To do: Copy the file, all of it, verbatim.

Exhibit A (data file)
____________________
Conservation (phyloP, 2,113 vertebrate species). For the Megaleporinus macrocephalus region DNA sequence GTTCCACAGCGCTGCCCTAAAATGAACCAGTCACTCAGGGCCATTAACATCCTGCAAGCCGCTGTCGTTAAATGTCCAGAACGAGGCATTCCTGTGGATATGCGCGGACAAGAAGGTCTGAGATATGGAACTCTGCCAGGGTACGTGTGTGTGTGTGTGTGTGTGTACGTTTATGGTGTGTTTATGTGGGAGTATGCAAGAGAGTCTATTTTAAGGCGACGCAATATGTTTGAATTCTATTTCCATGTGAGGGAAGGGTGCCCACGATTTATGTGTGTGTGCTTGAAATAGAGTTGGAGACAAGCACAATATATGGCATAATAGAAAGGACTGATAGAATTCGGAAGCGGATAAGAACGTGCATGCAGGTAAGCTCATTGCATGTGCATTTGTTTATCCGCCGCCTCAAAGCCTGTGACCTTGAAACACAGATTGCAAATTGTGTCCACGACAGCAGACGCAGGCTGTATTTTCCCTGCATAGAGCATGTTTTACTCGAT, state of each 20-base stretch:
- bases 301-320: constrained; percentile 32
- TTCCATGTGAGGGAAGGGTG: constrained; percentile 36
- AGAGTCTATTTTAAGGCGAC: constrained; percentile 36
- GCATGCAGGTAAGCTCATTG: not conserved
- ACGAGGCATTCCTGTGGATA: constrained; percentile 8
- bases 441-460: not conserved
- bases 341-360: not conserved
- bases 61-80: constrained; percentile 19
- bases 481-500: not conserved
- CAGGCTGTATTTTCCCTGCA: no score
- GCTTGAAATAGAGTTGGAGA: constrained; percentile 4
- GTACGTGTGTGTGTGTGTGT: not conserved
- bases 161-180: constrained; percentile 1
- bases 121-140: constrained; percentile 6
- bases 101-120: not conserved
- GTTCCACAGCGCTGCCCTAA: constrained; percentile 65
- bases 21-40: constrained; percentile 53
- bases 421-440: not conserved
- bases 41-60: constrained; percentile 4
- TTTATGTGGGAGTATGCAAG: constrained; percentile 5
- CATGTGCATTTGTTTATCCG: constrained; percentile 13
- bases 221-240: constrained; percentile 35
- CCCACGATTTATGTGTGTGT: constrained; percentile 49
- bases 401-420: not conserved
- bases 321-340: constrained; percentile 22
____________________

Conservation (phyloP, 2,113 vertebrate species). For the Megaleporinus macrocephalus region DNA sequence GTTCCACAGCGCTGCCCTAAAATGAACCAGTCACTCAGGGCCATTAACATCCTGCAAGCCGCTGTCGTTAAATGTCCAGAACGAGGCATTCCTGTGGATATGCGCGGACAAGAAGGTCTGAGATATGGAACTCTGCCAGGGTACGTGTGTGTGTGTGTGTGTGTGTACGTTTATGGTGTGTTTATGTGGGAGTATGCAAGAGAGTCTATTTTAAGGCGACGCAATATGTTTGAATTCTATTTCCATGTGAGGGAAGGGTGCCCACGATTTATGTGTGTGTGCTTGAAATAGAGTTGGAGACAAGCACAATATATGGCATAATAGAAAGGACTGATAGAATTCGGAAGCGGATAAGAACGTGCATGCAGGTAAGCTCATTGCATGTGCATTTGTTTATCCGCCGCCTCAAAGCCTGTGACCTTGAAACACAGATTGCAAATTGTGTCCACGACAGCAGACGCAGGCTGTATTTTCCCTGCATAGAGCATGTTTTACTCGAT, state of each 20-base stretch:
- bases 301-320: constrained; percentile 32
- TTCCATGTGAGGGAAGGGTG: constrained; percentile 36
- AGAGTCTATTTTAAGGCGAC: constrained; percentile 36
- GCATGCAGGTAAGCTCATTG: not conserved
- ACGAGGCATTCCTGTGGATA: constrained; percentile 8
- bases 441-460: not conserved
- bases 341-360: not conserved
- bases 61-80: constrained; percentile 19
- bases 481-500: not conserved
- CAGGCTGTATTTTCCCTGCA: no score
- GCTTGAAATAGAGTTGGAGA: constrained; percentile 4
- GTACGTGTGTGTGTGTGTGT: not conserved
- bases 161-180: constrained; percentile 1
- bases 121-140: constrained; percentile 6
- bases 101-120: not conserved
- GTTCCACAGCGCTGCCCTAA: constrained; percentile 65
- bases 21-40: constrained; percentile 53
- bases 421-440: not conserved
- bases 41-60: constrained; percentile 4
- TTTATGTGGGAGTATGCAAG: constrained; percentile 5
- CATGTGCATTTGTTTATCCG: constrained; percentile 13
- bases 221-240: constrained; percentile 35
- CCCACGATTTATGTGTGTGT: constrained; percentile 49
- bases 401-420: not conserved
- bases 321-340: constrained; percentile 22